Appearance: New NuOrleans is a futuristic floating city. The city is composed of hundreds of interlocked floating panels, each the size of a football field. The layout is spacious with open lanes and many parks and boulevards. All traffic is either foot or bicycle, or done by public transit busses. The city recalls the glory days of the Big Easy, and has a great deal of old French architecture and wrought iron ornamental gates are common, the same goes for two and three story Creole type houses. Cypress, magnolia, and weeping willow trees are also found throughout the city. The interior is very much old style buildings, while the commercial districts ring the outside of the two mile wide raft. The outer most section of the city is the Port Perimeter, and it is where mercantile trading goes on, as well as serving as home base for the fleets of fishing ships, tenders for the fisheries, and seaweed harvesting operations go on. Walking from the Port Perimeter down to Old Metairie is like talking a walk from the 21st century back into the 18th.
The Free city of New NuOrleans is a trade city that moves about freely in the Caribbean Sea, and is a haven for travelers and merchants doing business between the Atlantic Federation and Amazonia. It is a popular tourist location, and is inconvenient enough that little contraband material is moved through it. Aside from trade, the city exports seafood, both fresh and processed and is known for its coffee, pastries and its maintaining of the Mardi Gras festivals. This has carried the Free city a great deal of profit as Old NuOrleans long ago dropped the traditions as the old city gave way to the triple arcological complex of today.
Not everything in New NuOrleans is beneits and coffee. The city requires a great deal of maintenance to keep its floating structure intact. The movement of the city is also ponderously slow and it maintains relations with the various island nations in the area so it has places to shelter during the worst of the hurricanes come through. There is also a vein of vice and perversion associated with the city and its residents. Unlike the Atlantic Federation, the city has loose drug laws, and prostitution is legal.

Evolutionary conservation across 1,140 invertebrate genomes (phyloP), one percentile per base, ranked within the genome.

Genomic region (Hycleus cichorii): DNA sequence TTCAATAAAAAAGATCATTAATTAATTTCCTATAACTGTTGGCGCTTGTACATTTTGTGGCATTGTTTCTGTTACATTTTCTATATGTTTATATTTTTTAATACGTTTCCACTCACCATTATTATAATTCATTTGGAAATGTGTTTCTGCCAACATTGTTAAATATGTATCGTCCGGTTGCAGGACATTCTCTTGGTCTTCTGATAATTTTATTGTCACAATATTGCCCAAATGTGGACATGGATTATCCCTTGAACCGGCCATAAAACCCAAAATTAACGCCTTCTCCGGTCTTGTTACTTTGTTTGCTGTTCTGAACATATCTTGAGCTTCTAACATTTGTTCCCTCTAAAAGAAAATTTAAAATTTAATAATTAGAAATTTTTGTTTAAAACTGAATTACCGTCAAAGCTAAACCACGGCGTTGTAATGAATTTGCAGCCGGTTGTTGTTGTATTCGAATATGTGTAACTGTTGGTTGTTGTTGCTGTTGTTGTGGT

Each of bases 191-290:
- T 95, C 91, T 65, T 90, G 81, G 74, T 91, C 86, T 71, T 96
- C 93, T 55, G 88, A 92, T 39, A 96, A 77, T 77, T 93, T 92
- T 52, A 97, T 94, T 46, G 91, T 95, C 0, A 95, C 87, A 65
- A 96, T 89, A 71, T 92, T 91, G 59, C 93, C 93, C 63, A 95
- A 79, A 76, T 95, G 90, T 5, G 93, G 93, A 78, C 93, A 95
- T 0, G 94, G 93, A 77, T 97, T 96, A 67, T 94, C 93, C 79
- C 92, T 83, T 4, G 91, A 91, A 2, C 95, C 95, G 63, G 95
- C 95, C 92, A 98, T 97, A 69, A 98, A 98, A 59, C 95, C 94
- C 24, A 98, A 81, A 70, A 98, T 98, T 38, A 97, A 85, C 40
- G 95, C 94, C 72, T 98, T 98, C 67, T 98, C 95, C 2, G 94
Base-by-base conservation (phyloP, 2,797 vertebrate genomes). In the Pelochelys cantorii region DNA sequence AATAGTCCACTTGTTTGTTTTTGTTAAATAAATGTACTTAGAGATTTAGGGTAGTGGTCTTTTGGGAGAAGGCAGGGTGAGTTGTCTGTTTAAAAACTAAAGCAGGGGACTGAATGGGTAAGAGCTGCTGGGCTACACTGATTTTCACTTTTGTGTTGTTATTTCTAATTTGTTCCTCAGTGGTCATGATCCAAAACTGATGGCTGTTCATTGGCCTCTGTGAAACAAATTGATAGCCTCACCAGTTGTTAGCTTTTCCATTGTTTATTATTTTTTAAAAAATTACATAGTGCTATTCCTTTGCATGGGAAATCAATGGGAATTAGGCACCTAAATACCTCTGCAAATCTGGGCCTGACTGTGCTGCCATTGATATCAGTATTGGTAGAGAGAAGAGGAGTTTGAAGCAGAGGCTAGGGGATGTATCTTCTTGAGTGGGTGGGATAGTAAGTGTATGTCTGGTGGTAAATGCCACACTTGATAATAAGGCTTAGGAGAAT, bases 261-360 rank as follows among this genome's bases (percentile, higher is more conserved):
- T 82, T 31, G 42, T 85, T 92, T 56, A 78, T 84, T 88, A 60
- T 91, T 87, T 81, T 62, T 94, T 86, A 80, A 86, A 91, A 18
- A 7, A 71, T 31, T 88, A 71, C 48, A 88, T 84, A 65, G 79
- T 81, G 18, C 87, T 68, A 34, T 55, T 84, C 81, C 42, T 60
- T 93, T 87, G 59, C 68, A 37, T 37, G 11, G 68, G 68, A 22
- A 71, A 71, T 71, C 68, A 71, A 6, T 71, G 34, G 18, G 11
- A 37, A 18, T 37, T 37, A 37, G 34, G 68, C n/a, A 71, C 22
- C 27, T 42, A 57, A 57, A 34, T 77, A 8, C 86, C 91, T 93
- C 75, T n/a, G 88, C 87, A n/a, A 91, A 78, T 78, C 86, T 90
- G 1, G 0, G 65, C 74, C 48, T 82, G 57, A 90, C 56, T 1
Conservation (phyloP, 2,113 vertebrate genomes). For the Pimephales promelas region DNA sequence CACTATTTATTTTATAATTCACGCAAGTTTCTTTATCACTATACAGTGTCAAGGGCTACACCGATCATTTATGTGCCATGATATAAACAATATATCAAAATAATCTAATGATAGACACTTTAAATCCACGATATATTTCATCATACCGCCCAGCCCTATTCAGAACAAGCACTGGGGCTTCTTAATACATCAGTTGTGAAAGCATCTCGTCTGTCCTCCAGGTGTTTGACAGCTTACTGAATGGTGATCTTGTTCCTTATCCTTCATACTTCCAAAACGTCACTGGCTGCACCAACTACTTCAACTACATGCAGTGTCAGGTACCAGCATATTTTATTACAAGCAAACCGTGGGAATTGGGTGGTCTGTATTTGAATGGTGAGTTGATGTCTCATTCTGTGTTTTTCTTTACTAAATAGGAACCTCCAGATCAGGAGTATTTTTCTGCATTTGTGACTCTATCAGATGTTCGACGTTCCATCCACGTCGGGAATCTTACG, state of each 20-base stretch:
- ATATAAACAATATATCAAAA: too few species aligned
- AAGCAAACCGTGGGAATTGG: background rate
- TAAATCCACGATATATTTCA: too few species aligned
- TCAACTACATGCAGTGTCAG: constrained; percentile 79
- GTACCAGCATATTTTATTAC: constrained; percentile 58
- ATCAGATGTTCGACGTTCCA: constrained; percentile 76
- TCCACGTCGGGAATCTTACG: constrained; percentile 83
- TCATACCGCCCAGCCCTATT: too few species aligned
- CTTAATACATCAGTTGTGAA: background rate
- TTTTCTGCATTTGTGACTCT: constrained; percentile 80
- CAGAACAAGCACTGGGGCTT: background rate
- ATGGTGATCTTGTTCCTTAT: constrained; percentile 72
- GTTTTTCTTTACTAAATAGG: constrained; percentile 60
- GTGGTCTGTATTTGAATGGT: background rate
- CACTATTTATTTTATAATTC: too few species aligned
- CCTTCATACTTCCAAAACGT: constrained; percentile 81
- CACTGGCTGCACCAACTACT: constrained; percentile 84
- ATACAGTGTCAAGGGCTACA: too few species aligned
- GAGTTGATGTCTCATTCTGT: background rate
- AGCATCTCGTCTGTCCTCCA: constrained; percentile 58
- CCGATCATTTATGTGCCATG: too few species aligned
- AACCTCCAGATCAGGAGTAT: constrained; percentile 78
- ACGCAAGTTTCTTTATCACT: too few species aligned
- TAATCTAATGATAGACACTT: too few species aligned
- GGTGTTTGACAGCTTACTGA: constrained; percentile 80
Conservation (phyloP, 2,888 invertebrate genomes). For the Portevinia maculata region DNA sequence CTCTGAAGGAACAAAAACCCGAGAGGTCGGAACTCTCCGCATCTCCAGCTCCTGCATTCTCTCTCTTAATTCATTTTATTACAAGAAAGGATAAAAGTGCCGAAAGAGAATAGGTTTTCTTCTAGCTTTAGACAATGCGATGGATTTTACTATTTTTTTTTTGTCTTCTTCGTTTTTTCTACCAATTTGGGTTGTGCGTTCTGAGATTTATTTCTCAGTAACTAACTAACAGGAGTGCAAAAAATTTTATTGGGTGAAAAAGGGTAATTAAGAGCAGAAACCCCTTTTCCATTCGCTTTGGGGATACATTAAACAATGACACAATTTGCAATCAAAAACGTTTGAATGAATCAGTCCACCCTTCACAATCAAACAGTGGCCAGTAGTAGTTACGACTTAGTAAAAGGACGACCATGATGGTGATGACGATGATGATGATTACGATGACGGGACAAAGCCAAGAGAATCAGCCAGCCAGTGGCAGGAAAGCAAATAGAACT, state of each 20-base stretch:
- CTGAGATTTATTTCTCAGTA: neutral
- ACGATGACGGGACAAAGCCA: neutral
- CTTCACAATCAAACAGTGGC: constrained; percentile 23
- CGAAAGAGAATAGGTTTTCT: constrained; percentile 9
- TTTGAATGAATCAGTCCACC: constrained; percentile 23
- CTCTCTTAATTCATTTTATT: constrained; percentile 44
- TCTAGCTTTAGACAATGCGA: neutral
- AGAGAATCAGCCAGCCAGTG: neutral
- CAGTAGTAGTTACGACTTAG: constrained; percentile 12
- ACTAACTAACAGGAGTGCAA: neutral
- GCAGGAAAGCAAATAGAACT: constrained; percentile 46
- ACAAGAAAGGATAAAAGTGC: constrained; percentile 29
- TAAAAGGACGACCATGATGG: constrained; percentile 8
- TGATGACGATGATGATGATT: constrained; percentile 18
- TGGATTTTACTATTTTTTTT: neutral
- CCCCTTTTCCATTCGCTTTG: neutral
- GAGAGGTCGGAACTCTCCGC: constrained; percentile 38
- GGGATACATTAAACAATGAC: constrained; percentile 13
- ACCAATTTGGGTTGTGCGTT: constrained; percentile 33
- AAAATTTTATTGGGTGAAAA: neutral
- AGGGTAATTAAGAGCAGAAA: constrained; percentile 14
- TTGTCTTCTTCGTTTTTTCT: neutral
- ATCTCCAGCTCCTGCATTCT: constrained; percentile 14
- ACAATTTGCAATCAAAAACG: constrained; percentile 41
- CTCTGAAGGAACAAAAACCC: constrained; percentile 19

History: As the Petroleum Era came to a close, and the nations of the world either merged into the new superpower blocs or faded, some places fought to keep their heritages and cultures alive. The emergence of the arcology revived the economies of the world, but it did so by erasing the hearts of old cities, replacing colorful vibrant cultures with their own electric presences. Old New Orleans was one such city that was forced to embrace the arcology, building at first a pair of smaller models, and then building a third larger arco and connecting all three into one of the older arco-plexes. This ended the centuries old traditions of Mardi Gras parades and the cultural tradition of living close to the water and the things that lived in it. Instead of cajun creole food, the arco residents ate flavored mycoprotein meat substitutes and processed food. Many fled the old city and enough came together that a Raft City was built. They followed the model of the Asian raft cities, New Hong Kong, New Taiwan, and Tokyo II.
The raft city rejected the vertical life of the arco in favor of a nomadic life living on the ocean, farming it for fish and seaweed, taking and giving back. The residents rejected the Puritanism of the Atlantic Federation, and revived both the original French culture, and the patois Cajun Creole culture of the old city. As much effort was put into appearances as was self sufficiency and maintenance. As such, the city is a floating jewel in the Caribbean Sea.
But with good comes bad, the Port Perimeter unwillingly and unknowingly plays host to a large number of small innocent looking pirate skiffs and boats. An unknown number of the fishing ships and small trading ships are actually well armed pirate ships that prey on traffic in the Gulf of Mexico and the Caribbean. There are rumors of kidnapping and sex slaves being bought and sold at midnight auctions on the docks, between the shrimp and fish trawlers. There is also a vibrant drug culture in the city, ranging from recreational use drugs to serious hard drug use pushed through the lower decks of the city where the poorest of the poor live in shanties built in now unused ship hangars.
Laissez les bon temps rouler!
New NuOrleans is the new Big Easy. Despite the troubles of the world the wine is still flowing here, and the people are friendly, and the pastry and the coffee is hot. Don't trouble nobody and they won't trouble you.